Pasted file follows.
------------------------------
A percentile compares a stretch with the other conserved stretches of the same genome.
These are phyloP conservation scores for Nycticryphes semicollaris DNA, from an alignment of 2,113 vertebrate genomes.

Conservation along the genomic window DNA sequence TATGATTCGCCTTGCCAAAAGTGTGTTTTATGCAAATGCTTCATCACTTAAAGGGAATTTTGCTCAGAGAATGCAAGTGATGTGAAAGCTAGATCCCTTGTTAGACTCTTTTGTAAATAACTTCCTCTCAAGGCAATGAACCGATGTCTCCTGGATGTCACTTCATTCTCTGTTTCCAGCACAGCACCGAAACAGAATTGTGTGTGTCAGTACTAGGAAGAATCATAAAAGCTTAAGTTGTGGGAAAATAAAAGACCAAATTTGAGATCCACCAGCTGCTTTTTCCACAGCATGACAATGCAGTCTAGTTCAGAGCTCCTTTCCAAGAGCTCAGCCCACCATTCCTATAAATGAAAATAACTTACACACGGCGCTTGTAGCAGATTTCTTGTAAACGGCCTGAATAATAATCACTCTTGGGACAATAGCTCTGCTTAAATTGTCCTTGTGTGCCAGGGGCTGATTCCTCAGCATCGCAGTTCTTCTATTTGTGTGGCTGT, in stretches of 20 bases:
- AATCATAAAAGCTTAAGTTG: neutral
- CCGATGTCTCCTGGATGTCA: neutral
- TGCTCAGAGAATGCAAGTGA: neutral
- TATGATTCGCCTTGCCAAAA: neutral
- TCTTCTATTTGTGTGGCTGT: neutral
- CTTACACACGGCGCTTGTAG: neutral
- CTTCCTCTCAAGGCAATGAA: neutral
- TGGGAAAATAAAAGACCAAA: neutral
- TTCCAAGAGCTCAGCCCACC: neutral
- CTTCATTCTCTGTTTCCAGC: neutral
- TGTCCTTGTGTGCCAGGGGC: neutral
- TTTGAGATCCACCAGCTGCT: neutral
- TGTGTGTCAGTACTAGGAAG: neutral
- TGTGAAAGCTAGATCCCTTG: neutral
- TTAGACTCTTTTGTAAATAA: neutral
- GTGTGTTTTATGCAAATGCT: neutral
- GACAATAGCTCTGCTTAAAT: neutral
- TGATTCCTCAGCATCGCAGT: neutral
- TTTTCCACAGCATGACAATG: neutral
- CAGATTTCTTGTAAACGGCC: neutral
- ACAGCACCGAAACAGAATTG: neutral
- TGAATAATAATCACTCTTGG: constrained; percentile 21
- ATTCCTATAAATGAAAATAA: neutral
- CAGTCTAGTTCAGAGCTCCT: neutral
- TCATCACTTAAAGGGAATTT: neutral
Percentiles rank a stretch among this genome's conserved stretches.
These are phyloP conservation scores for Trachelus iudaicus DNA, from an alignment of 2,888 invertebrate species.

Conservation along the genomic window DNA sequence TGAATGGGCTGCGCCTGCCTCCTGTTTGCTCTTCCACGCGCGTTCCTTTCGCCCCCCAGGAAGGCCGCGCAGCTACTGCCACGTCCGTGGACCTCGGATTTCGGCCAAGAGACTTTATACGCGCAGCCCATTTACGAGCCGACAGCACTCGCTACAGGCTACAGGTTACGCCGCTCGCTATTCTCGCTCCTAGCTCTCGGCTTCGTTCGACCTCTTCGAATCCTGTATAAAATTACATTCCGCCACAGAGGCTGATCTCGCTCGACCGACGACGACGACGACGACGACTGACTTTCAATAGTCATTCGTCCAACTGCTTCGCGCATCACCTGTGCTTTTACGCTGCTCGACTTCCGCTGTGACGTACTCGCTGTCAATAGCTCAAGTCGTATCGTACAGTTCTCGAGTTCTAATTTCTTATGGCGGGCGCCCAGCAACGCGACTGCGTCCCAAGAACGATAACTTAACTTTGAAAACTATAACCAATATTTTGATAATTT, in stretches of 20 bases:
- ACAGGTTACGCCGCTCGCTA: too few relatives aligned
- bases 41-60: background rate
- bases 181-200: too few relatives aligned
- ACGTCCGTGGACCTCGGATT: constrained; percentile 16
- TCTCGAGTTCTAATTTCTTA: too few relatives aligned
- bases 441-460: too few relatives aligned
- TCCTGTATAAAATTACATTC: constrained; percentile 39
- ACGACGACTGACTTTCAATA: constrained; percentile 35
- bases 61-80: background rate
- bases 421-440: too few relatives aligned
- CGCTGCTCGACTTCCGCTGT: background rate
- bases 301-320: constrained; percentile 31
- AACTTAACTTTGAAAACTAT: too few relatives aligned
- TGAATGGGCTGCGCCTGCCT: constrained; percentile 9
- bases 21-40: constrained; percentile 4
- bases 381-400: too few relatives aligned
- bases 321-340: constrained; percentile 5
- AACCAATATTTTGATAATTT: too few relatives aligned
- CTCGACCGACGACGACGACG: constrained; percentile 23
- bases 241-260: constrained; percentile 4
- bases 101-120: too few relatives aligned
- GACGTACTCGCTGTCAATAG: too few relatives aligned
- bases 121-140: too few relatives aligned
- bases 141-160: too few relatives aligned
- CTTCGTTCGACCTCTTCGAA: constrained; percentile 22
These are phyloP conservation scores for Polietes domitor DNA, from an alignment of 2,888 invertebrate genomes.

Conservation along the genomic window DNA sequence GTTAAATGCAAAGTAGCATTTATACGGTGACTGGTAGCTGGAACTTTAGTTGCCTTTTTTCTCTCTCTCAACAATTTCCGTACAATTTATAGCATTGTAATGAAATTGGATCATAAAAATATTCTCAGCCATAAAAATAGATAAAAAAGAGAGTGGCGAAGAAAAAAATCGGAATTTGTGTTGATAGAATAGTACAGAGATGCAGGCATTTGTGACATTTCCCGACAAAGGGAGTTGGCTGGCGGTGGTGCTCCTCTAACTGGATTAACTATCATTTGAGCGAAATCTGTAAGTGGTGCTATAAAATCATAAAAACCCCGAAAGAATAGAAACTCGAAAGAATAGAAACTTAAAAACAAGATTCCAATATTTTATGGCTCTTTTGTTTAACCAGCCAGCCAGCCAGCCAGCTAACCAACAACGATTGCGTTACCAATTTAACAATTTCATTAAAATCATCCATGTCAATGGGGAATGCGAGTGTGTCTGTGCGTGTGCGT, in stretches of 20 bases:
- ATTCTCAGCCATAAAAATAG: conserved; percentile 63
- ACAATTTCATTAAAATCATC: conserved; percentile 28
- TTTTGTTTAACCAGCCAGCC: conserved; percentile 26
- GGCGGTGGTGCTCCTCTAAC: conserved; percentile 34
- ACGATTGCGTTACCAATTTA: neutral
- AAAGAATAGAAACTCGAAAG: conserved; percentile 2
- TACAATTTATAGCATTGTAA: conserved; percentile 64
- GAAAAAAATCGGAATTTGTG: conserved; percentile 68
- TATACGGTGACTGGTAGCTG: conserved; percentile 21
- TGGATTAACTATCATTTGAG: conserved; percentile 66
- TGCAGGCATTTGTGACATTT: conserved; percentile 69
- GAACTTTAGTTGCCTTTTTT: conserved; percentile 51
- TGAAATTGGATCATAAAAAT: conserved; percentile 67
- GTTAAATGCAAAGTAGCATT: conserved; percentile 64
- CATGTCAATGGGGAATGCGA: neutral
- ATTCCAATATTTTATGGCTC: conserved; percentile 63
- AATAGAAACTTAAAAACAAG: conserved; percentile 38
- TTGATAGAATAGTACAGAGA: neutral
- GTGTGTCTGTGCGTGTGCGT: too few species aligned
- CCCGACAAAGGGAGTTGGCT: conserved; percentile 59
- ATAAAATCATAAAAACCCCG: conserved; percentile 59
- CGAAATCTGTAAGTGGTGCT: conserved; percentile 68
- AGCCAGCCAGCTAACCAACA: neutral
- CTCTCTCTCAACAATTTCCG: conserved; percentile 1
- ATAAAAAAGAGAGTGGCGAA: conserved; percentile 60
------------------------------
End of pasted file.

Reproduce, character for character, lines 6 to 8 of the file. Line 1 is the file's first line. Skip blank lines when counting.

- TGCTCAGAGAATGCAAGTGA: neutral
- TATGATTCGCCTTGCCAAAA: neutral
- TCTTCTATTTGTGTGGCTGT: neutral